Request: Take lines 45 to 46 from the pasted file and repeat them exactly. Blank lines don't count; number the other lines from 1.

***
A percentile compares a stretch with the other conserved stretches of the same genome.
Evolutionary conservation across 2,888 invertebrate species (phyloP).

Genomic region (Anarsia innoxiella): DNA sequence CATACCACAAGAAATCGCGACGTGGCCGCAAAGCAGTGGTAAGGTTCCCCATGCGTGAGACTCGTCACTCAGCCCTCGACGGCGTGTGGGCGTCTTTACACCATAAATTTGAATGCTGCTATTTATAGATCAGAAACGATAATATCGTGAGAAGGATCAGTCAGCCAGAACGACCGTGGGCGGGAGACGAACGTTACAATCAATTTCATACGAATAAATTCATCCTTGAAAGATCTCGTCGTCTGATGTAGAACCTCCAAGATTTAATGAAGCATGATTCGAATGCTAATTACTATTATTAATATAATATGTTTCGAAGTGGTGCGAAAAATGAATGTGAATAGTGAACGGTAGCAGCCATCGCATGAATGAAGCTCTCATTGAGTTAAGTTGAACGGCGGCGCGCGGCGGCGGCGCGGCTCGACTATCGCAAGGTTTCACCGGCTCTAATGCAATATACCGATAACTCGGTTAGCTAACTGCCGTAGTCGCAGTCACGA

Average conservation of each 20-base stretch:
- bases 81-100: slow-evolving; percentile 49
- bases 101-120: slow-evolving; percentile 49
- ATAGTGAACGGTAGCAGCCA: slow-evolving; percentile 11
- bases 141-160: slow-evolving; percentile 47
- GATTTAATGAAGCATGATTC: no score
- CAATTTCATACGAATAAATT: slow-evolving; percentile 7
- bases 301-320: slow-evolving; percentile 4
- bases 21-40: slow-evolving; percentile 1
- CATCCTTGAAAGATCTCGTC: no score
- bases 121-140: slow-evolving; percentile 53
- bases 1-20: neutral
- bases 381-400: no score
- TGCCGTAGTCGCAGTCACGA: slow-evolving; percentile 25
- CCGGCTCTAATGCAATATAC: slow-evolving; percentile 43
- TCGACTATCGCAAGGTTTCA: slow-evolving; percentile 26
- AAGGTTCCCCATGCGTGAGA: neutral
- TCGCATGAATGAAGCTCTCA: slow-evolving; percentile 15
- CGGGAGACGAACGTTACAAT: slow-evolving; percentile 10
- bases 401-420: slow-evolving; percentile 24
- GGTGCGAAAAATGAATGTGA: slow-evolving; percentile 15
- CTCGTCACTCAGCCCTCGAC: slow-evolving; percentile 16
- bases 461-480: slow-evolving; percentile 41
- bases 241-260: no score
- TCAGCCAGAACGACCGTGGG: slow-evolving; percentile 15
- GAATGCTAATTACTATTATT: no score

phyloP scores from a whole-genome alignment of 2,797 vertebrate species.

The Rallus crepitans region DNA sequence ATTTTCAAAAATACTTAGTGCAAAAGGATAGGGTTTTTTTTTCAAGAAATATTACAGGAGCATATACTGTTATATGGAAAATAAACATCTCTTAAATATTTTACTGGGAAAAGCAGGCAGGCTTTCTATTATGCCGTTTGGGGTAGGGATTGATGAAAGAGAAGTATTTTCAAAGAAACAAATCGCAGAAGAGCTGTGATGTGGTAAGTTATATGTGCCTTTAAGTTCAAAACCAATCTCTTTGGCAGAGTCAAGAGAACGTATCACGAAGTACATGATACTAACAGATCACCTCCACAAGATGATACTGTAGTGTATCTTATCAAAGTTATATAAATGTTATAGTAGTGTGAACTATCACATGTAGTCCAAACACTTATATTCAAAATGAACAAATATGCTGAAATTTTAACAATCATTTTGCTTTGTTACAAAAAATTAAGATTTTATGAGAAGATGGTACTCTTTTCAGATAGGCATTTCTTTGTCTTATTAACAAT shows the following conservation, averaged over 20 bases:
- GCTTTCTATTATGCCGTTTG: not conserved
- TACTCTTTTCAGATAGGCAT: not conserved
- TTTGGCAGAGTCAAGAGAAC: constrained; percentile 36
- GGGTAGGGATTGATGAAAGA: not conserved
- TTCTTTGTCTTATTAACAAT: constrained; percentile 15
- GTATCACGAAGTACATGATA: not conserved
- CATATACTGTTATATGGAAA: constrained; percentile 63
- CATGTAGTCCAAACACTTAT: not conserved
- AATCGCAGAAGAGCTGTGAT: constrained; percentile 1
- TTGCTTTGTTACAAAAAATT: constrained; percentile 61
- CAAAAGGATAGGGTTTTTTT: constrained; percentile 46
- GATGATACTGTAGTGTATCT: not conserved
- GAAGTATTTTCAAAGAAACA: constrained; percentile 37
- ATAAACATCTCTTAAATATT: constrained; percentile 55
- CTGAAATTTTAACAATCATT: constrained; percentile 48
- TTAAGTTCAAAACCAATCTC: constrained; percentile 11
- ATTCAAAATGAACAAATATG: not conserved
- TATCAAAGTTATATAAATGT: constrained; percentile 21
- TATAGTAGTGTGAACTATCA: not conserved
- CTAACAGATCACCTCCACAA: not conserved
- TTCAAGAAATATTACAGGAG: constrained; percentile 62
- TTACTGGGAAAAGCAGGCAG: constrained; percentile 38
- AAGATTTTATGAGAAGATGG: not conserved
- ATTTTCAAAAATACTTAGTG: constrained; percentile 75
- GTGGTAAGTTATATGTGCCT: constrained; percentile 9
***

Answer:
- ATAAACATCTCTTAAATATT: constrained; percentile 55
- CTGAAATTTTAACAATCATT: constrained; percentile 48